"Religious" and "Secular" in Socialist Bosnia-Herzegovina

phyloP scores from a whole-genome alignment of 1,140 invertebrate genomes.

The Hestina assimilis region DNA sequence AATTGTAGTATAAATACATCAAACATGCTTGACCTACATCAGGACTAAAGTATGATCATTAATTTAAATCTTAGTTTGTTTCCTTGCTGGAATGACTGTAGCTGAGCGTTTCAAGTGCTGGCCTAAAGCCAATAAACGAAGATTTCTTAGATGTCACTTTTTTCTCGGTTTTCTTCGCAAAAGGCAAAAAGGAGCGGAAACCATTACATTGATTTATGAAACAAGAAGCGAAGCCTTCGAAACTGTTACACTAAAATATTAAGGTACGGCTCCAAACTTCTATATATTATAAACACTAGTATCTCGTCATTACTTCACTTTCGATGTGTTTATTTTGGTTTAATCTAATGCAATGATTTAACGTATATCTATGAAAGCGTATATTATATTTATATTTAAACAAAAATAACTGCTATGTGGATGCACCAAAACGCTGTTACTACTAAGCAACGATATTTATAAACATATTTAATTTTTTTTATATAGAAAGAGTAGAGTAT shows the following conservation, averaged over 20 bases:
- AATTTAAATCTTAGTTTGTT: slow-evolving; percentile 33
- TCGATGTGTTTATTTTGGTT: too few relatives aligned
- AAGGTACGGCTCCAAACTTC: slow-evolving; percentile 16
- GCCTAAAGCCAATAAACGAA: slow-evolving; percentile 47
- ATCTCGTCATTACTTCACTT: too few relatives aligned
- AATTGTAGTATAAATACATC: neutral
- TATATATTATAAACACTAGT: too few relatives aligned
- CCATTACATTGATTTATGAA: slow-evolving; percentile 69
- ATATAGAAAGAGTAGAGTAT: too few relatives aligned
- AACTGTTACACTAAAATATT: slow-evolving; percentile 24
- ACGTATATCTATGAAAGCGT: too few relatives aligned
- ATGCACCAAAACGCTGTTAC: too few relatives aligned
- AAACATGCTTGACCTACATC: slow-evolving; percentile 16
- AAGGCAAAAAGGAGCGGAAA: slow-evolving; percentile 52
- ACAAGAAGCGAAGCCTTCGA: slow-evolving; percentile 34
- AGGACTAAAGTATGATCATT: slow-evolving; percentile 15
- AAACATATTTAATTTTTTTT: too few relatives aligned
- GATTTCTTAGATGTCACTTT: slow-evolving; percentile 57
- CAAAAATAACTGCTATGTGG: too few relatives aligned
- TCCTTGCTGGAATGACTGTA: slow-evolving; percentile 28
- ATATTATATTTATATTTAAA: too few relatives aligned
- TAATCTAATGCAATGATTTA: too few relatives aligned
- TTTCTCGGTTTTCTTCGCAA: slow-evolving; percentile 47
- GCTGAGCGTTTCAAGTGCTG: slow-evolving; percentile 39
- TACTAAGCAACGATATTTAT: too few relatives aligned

This thesis analyzes the Communist experiment of the separation of Church & state and secularization policies, alongside an ethnic accommodation of Serbs, Croats and Bosnian Muslims in multi-confessional Bosnia-Herzegovina during the Communist period. How did the ethnic and the confessional categories relate to each other, and to the concept of territoriality? And more importantly, how did the process of secularization complicate the ascriptive categories of Orthodox Christians, Catholics, and Muslims, as well as the concomitant process of nation building in Socialist Bosnia-Herzegovina? This research conveys a particularistic narrative of the dilemmas of secularization in Socialist Yugoslavia and its particular implications for Bosnian Muslims, whilst seeking to contextualize the violence of the 1990s. At the same time, it also raises a broader question of the place of religion within society and politics, modernity as well as of confessional categories amidst national politics. The complexity of separating the religious from the ethnic or cultural in this particular context illuminates the importance of determining the role of religion in a society, as an institution, a lifestyle and as a political category, before examining the question of secularization in a heterogeneous society.